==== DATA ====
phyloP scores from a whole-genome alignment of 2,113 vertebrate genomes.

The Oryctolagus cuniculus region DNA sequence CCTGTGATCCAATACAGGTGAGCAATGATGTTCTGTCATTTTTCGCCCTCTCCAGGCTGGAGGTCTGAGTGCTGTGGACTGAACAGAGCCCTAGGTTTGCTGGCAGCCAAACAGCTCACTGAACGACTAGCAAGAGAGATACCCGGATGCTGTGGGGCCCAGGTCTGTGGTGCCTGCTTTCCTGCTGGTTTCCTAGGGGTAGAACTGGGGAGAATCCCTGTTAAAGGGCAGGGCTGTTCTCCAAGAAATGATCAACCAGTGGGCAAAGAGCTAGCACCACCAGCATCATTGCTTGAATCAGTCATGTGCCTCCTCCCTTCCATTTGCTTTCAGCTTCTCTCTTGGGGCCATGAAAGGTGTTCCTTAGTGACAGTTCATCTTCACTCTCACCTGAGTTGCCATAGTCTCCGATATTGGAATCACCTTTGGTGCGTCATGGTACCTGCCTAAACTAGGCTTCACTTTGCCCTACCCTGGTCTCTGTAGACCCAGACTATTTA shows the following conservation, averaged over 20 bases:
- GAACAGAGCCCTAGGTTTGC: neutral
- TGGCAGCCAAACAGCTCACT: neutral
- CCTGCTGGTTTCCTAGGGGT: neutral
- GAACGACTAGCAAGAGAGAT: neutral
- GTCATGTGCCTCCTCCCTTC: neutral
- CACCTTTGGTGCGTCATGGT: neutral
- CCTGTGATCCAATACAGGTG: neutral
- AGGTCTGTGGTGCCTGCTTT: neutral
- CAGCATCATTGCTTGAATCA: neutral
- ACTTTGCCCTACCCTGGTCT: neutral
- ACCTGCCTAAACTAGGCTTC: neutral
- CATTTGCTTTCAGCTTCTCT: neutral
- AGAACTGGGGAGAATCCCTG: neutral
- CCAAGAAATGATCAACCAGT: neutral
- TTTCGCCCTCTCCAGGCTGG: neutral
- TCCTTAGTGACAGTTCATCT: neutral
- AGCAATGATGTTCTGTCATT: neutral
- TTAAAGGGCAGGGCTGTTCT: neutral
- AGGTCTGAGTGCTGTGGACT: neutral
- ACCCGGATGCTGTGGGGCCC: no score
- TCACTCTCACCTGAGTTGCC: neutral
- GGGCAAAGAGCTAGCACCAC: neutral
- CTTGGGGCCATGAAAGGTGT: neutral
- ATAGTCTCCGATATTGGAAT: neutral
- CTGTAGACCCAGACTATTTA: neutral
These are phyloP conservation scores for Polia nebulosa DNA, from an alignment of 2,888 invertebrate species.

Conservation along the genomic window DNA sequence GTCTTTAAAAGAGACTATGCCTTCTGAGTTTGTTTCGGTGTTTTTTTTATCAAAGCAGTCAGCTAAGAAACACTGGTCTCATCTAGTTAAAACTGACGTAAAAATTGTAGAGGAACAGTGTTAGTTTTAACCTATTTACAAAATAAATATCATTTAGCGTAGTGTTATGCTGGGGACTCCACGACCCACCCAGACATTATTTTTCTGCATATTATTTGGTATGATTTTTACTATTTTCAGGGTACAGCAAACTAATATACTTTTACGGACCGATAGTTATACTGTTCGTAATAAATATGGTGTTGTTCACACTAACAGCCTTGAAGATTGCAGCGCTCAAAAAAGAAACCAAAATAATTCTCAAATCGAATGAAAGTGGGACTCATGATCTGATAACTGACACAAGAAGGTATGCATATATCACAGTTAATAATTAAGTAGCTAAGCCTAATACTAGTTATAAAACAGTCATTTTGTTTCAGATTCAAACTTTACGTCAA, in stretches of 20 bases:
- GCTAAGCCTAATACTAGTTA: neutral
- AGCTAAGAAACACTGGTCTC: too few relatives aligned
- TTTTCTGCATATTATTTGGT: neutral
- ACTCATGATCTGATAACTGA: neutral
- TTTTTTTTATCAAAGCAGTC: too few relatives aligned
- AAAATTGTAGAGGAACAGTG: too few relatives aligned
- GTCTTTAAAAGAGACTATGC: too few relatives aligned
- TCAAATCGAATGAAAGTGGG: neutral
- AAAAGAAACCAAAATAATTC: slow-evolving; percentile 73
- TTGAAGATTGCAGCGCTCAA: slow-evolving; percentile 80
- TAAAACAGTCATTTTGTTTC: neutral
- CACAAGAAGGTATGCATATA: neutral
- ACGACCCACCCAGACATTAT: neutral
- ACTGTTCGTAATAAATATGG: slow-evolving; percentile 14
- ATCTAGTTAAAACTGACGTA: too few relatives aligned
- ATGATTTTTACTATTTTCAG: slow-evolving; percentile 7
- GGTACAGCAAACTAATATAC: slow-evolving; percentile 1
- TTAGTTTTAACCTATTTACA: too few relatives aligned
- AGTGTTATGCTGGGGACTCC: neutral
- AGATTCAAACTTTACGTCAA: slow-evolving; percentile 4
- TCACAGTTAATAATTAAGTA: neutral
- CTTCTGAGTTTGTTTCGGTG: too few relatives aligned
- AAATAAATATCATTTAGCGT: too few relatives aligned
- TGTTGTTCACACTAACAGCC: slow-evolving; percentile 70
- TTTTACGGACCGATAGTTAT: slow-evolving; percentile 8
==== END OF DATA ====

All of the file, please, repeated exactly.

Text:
phyloP scores from a whole-genome alignment of 2,113 vertebrate genomes.

The Oryctolagus cuniculus region DNA sequence CCTGTGATCCAATACAGGTGAGCAATGATGTTCTGTCATTTTTCGCCCTCTCCAGGCTGGAGGTCTGAGTGCTGTGGACTGAACAGAGCCCTAGGTTTGCTGGCAGCCAAACAGCTCACTGAACGACTAGCAAGAGAGATACCCGGATGCTGTGGGGCCCAGGTCTGTGGTGCCTGCTTTCCTGCTGGTTTCCTAGGGGTAGAACTGGGGAGAATCCCTGTTAAAGGGCAGGGCTGTTCTCCAAGAAATGATCAACCAGTGGGCAAAGAGCTAGCACCACCAGCATCATTGCTTGAATCAGTCATGTGCCTCCTCCCTTCCATTTGCTTTCAGCTTCTCTCTTGGGGCCATGAAAGGTGTTCCTTAGTGACAGTTCATCTTCACTCTCACCTGAGTTGCCATAGTCTCCGATATTGGAATCACCTTTGGTGCGTCATGGTACCTGCCTAAACTAGGCTTCACTTTGCCCTACCCTGGTCTCTGTAGACCCAGACTATTTA shows the following conservation, averaged over 20 bases:
- GAACAGAGCCCTAGGTTTGC: neutral
- TGGCAGCCAAACAGCTCACT: neutral
- CCTGCTGGTTTCCTAGGGGT: neutral
- GAACGACTAGCAAGAGAGAT: neutral
- GTCATGTGCCTCCTCCCTTC: neutral
- CACCTTTGGTGCGTCATGGT: neutral
- CCTGTGATCCAATACAGGTG: neutral
- AGGTCTGTGGTGCCTGCTTT: neutral
- CAGCATCATTGCTTGAATCA: neutral
- ACTTTGCCCTACCCTGGTCT: neutral
- ACCTGCCTAAACTAGGCTTC: neutral
- CATTTGCTTTCAGCTTCTCT: neutral
- AGAACTGGGGAGAATCCCTG: neutral
- CCAAGAAATGATCAACCAGT: neutral
- TTTCGCCCTCTCCAGGCTGG: neutral
- TCCTTAGTGACAGTTCATCT: neutral
- AGCAATGATGTTCTGTCATT: neutral
- TTAAAGGGCAGGGCTGTTCT: neutral
- AGGTCTGAGTGCTGTGGACT: neutral
- ACCCGGATGCTGTGGGGCCC: no score
- TCACTCTCACCTGAGTTGCC: neutral
- GGGCAAAGAGCTAGCACCAC: neutral
- CTTGGGGCCATGAAAGGTGT: neutral
- ATAGTCTCCGATATTGGAAT: neutral
- CTGTAGACCCAGACTATTTA: neutral
These are phyloP conservation scores for Polia nebulosa DNA, from an alignment of 2,888 invertebrate species.

Conservation along the genomic window DNA sequence GTCTTTAAAAGAGACTATGCCTTCTGAGTTTGTTTCGGTGTTTTTTTTATCAAAGCAGTCAGCTAAGAAACACTGGTCTCATCTAGTTAAAACTGACGTAAAAATTGTAGAGGAACAGTGTTAGTTTTAACCTATTTACAAAATAAATATCATTTAGCGTAGTGTTATGCTGGGGACTCCACGACCCACCCAGACATTATTTTTCTGCATATTATTTGGTATGATTTTTACTATTTTCAGGGTACAGCAAACTAATATACTTTTACGGACCGATAGTTATACTGTTCGTAATAAATATGGTGTTGTTCACACTAACAGCCTTGAAGATTGCAGCGCTCAAAAAAGAAACCAAAATAATTCTCAAATCGAATGAAAGTGGGACTCATGATCTGATAACTGACACAAGAAGGTATGCATATATCACAGTTAATAATTAAGTAGCTAAGCCTAATACTAGTTATAAAACAGTCATTTTGTTTCAGATTCAAACTTTACGTCAA, in stretches of 20 bases:
- GCTAAGCCTAATACTAGTTA: neutral
- AGCTAAGAAACACTGGTCTC: too few relatives aligned
- TTTTCTGCATATTATTTGGT: neutral
- ACTCATGATCTGATAACTGA: neutral
- TTTTTTTTATCAAAGCAGTC: too few relatives aligned
- AAAATTGTAGAGGAACAGTG: too few relatives aligned
- GTCTTTAAAAGAGACTATGC: too few relatives aligned
- TCAAATCGAATGAAAGTGGG: neutral
- AAAAGAAACCAAAATAATTC: slow-evolving; percentile 73
- TTGAAGATTGCAGCGCTCAA: slow-evolving; percentile 80
- TAAAACAGTCATTTTGTTTC: neutral
- CACAAGAAGGTATGCATATA: neutral
- ACGACCCACCCAGACATTAT: neutral
- ACTGTTCGTAATAAATATGG: slow-evolving; percentile 14
- ATCTAGTTAAAACTGACGTA: too few relatives aligned
- ATGATTTTTACTATTTTCAG: slow-evolving; percentile 7
- GGTACAGCAAACTAATATAC: slow-evolving; percentile 1
- TTAGTTTTAACCTATTTACA: too few relatives aligned
- AGTGTTATGCTGGGGACTCC: neutral
- AGATTCAAACTTTACGTCAA: slow-evolving; percentile 4
- TCACAGTTAATAATTAAGTA: neutral
- CTTCTGAGTTTGTTTCGGTG: too few relatives aligned
- AAATAAATATCATTTAGCGT: too few relatives aligned
- TGTTGTTCACACTAACAGCC: slow-evolving; percentile 70
- TTTTACGGACCGATAGTTAT: slow-evolving; percentile 8